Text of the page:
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Washing Lettuce Reduces E. coli Risk, Doesn't Eliminate

University of Georgia researchers have found that consumers can reduce their risk of food-borne illness by washing lettuce before preparing homemade fresh salads.

Fresh salads, particularly those made with lettuce, have been linked to five outbreaks of E. coli over the past four years, according to the Centers for Disease Control and Prevention in Atlanta, Ga.

A Second Washing is a Good Habit

"Lettuce is washed before it's sold, but our research has shown the risks of food-borne illness can be greatly reduced by washing it again at home," said Joe Frank, a food microbiologist with the UGA Center for Food Safety and Quality Enhancement in Griffin, Ga.

Frank said lettuce is most likely contaminated in the field by polluted irrigation water, animal manures or improper handling by field workers.

To address the lettuce and E.coli problem, Frank studied how and where E. coli cells survive on lettuce leaves.

"Lettuce breathes through stomata or holes on the leaves," he said. "The E. coli cells attach to the surface around and inside these holes."

E. coli Likes Cut Edges and Bruises

He also found E. coli cells favor the cut edges of lettuce. "The edges of cut lettuce pieces had tremendous numbers of attached E. coli cells," he said. "The bruised areas did, too."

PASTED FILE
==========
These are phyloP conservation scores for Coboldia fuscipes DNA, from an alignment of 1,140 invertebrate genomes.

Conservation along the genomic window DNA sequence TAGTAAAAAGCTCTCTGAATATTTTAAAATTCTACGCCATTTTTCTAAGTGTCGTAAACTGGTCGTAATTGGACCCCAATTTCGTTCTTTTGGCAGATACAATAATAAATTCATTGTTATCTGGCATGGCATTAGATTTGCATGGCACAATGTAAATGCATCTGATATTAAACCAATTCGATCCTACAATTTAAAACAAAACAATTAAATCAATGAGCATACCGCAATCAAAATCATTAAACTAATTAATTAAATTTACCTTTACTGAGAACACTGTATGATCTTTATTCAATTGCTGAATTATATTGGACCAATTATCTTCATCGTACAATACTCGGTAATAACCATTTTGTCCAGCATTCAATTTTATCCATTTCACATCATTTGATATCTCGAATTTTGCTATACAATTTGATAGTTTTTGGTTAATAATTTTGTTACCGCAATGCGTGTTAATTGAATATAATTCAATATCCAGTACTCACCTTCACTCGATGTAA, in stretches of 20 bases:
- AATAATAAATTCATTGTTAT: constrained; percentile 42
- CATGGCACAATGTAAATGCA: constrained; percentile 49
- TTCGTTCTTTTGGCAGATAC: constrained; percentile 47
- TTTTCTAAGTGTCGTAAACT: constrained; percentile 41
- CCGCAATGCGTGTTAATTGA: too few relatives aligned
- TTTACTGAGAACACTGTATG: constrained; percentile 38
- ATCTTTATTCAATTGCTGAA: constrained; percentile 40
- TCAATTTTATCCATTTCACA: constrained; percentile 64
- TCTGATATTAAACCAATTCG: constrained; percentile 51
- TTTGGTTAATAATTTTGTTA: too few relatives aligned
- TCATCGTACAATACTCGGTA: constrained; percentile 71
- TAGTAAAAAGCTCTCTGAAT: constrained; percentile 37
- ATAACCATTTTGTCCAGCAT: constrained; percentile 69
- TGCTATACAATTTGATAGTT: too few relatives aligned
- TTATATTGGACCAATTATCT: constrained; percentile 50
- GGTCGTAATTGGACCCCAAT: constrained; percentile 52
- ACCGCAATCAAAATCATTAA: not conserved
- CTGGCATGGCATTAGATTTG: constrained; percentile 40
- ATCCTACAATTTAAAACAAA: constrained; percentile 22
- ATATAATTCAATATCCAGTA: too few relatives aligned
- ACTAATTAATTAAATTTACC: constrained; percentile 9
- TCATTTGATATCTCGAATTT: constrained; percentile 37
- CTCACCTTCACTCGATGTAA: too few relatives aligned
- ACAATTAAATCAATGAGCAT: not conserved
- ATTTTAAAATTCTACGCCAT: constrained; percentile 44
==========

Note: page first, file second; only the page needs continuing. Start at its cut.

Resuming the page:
In the lab, washing the lettuce with a bleach solution was found effective for removing the E. coli cells on the lettuce surface.

"The solution removes or kills the cells on the surface of the lettuce, but those inside the holes still survive," Frank said.

UGA food scientists are working with the food industry to apply this chlorine method. But Frank warns consumers not to try it at home.

"Chlorine bleach is much too strong to be used at home for rinsing vegetables," he said. "Consumers shouldn't use chlorine to rinse vegetables at home."

Wash Well and Keep it Cold

For your home, the main recommendations are to wash lettuce and keep it cold.

"There is no way to totally eliminate your risk of food-borne illness," Frank said. "But taking these precautions can greatly reduce your risk."

(Lettuce image courtesy Scott Bauer, USDA. E. coli image courtesy UGA Center for Food Safety and Quality Enhancement.)

(Sharon Omahen is a news editor with the University of Georgia College of Agricultural and Environmental Sciences.)

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